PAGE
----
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The untold story of 'Grandma Grundman'
Thursday, March 23, 1989

Pix #1 - Margaret Kuhn Reimer Grundman photographed on her 105th birthday April 8, 1982 in Lovingston, Va.

(Author's note: \to0day's article was suppoled to be the continuation of the railroad series. It turned out to be a difficult segmet of the series to be completed in time for this week.

consequently, the substitution if about "Grandma Grundman," a resident of Fostoria many years ago, and related to living residents in this area. She died nearly three months ago, but other articles scheduled at that time kept it from appearing in print.

Yes, a short obituary about former fostorian Maggie Kuhn Reimer Grundman appeared in The Rewiew Times, but there's much more to tell about her 110 year life, part of which was lived in fostoria, in the Rowan Apartments on Perry St.

Afterh the death of her husband and other relatives who resided in Fostoria, she went west to be near members of the Kuhn family, including virginia Kuhn clsrk.

Celebrated her 110th birthday

On the occasion of that event, she asked for a acold beer. They gave her a Coors. One does not question the wisdom that so many years bring.

Margaret "Grandma" Grundman attributed her long life to hard work, lots of dancing, lots of coffee, an occasional glass of beer or wine and dauily applications of Pond' cold cream, according to the staff at The Cedars Nursing Home in Charlottesville.

She outlived all seven brothers and sisters and her three childred, according to her granddaughter-in-law, Dorothy Scott. Before her party, "she said she wasn't going to cry ... she was going to grin like the 'cheshire cat'." During the party, attended by other residents of the nursing home where she lived and memebers of her family, she was more interested in eating cake than thalking about her passt.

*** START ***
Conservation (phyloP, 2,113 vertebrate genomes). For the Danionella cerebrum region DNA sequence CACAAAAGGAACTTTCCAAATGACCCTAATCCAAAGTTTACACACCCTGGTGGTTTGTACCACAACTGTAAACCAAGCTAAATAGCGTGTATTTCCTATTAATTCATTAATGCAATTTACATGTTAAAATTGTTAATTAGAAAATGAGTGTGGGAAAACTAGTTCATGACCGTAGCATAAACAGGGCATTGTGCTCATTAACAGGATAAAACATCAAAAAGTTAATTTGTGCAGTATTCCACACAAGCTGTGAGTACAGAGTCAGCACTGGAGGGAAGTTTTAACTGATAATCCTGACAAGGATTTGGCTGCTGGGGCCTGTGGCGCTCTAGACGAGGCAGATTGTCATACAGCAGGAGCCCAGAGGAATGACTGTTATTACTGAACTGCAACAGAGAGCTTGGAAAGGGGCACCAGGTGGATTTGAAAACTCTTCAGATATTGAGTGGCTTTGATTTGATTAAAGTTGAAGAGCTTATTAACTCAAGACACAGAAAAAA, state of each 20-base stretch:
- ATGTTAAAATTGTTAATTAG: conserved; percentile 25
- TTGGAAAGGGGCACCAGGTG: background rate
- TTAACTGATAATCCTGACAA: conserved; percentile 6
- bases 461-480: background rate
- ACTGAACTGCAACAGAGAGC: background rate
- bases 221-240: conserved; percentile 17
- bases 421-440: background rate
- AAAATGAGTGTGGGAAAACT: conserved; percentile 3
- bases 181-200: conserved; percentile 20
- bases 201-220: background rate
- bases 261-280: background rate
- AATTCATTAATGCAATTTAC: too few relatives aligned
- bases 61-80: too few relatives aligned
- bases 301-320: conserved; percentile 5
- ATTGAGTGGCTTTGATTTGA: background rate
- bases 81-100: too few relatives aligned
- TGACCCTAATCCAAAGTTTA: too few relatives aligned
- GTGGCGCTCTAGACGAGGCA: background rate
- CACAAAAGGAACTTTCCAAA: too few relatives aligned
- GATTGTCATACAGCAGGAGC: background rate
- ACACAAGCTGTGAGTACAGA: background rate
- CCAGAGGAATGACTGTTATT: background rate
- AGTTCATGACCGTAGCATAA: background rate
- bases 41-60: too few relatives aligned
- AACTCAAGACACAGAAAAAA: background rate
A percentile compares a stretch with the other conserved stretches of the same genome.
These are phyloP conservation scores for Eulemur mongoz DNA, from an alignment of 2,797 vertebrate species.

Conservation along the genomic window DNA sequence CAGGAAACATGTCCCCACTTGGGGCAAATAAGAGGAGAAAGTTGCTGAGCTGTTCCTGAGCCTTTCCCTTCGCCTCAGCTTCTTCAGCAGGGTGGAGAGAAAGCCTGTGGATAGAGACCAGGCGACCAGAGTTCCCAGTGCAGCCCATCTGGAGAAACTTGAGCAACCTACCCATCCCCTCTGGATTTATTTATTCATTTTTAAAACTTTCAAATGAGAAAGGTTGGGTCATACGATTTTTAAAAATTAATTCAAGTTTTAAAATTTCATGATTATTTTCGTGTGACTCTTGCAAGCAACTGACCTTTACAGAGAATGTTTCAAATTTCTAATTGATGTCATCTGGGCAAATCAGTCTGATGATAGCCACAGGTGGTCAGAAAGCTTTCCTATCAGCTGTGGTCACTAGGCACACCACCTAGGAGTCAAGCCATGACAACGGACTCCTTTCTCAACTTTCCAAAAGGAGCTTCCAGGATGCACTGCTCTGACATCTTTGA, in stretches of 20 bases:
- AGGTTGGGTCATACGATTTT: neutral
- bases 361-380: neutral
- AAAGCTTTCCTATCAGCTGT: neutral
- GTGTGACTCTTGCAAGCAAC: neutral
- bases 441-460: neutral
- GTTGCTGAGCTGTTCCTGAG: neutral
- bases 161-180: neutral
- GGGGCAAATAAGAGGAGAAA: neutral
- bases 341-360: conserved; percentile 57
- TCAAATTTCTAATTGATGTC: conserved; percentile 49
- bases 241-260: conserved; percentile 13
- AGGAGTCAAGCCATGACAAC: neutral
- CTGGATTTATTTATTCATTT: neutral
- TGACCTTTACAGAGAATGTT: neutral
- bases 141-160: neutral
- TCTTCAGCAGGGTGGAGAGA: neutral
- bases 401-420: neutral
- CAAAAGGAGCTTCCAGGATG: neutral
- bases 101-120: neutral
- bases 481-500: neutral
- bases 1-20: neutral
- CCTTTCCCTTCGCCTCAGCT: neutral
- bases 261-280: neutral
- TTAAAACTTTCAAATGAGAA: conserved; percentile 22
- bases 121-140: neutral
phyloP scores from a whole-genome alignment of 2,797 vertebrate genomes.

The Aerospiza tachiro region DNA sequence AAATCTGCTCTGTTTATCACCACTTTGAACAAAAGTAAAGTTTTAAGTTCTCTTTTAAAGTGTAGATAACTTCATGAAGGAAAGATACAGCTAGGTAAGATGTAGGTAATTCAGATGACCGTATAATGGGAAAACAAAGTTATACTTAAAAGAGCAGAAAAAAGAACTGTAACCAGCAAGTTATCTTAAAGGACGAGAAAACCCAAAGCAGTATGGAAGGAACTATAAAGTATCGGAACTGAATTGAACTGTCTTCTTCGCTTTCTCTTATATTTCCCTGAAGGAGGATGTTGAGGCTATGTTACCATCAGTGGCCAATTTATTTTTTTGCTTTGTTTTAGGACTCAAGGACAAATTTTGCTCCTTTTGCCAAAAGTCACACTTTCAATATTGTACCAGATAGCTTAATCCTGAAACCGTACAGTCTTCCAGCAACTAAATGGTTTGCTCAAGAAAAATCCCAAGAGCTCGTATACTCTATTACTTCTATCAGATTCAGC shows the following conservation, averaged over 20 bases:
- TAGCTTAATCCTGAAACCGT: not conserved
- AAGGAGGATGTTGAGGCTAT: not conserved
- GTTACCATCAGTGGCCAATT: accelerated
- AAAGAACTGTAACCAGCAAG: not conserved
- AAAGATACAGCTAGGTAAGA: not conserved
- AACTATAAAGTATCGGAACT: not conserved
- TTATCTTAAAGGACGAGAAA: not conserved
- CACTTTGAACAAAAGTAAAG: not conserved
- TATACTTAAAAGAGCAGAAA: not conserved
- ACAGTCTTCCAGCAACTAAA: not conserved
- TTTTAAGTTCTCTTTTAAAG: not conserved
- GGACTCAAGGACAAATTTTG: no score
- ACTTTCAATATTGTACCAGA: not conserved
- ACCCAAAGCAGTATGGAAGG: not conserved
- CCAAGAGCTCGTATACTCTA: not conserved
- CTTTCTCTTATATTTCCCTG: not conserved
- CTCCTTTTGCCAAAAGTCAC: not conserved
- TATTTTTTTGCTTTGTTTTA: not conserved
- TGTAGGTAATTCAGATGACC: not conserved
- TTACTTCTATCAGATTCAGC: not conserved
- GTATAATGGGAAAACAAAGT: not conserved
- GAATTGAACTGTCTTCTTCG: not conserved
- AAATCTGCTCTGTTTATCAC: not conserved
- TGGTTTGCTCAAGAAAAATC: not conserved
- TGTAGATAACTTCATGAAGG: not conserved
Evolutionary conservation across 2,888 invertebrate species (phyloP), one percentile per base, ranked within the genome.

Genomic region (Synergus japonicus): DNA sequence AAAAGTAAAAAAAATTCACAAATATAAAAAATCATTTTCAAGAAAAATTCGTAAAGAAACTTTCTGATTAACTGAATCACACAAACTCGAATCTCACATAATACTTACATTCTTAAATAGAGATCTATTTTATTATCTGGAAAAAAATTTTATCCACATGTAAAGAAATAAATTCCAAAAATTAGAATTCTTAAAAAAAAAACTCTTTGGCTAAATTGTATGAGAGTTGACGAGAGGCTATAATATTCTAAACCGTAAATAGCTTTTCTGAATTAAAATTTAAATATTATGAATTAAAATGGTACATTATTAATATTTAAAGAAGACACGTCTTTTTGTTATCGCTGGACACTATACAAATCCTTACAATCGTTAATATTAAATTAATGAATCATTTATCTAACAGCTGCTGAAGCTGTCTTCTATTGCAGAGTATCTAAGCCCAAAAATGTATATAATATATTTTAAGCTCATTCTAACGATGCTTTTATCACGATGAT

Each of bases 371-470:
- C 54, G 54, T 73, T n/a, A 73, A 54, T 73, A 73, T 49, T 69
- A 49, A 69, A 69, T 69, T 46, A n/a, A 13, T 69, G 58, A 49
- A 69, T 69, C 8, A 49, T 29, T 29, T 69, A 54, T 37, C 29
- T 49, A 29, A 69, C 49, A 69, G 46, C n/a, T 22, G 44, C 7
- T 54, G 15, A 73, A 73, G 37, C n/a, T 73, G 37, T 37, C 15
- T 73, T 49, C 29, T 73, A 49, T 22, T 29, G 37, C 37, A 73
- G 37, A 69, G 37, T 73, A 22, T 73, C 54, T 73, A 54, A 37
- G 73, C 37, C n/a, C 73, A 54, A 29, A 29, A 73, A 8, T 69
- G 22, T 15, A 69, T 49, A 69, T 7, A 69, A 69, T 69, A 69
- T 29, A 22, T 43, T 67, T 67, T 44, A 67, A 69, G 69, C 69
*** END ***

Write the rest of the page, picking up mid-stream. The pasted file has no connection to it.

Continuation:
born in Rushville, Ohio in 1877

Her birth was just 12 years after Lincoln gave his gettysburg Address. She was two months premature, she said, and the doctor told her parents to keep her wrapped up by the stove. She wouldn't breathe, so the doctor went out in the chicken coop and got a festher to stick down her throat to mach her cough and then breathe.

Father was bugle boy in civil War

Mrs. Grundman's son-in-law revealed that her father was a Union bugle boy in the Civil War. Afterh the wasr was over, he had to walk home, from Alabama to Ohio. He later ran a toll-bridge on a turnpike in Ohio, before that kind of road gote its name from the spiked gate that he opened and closed for a living. He moved his family from rushville to Fostoria when his daughter Margaret was eight.

"I get the picture of her as a small child in a very rural part of Ohio on a small farm," Scott said.

Married traveling salesman in 1900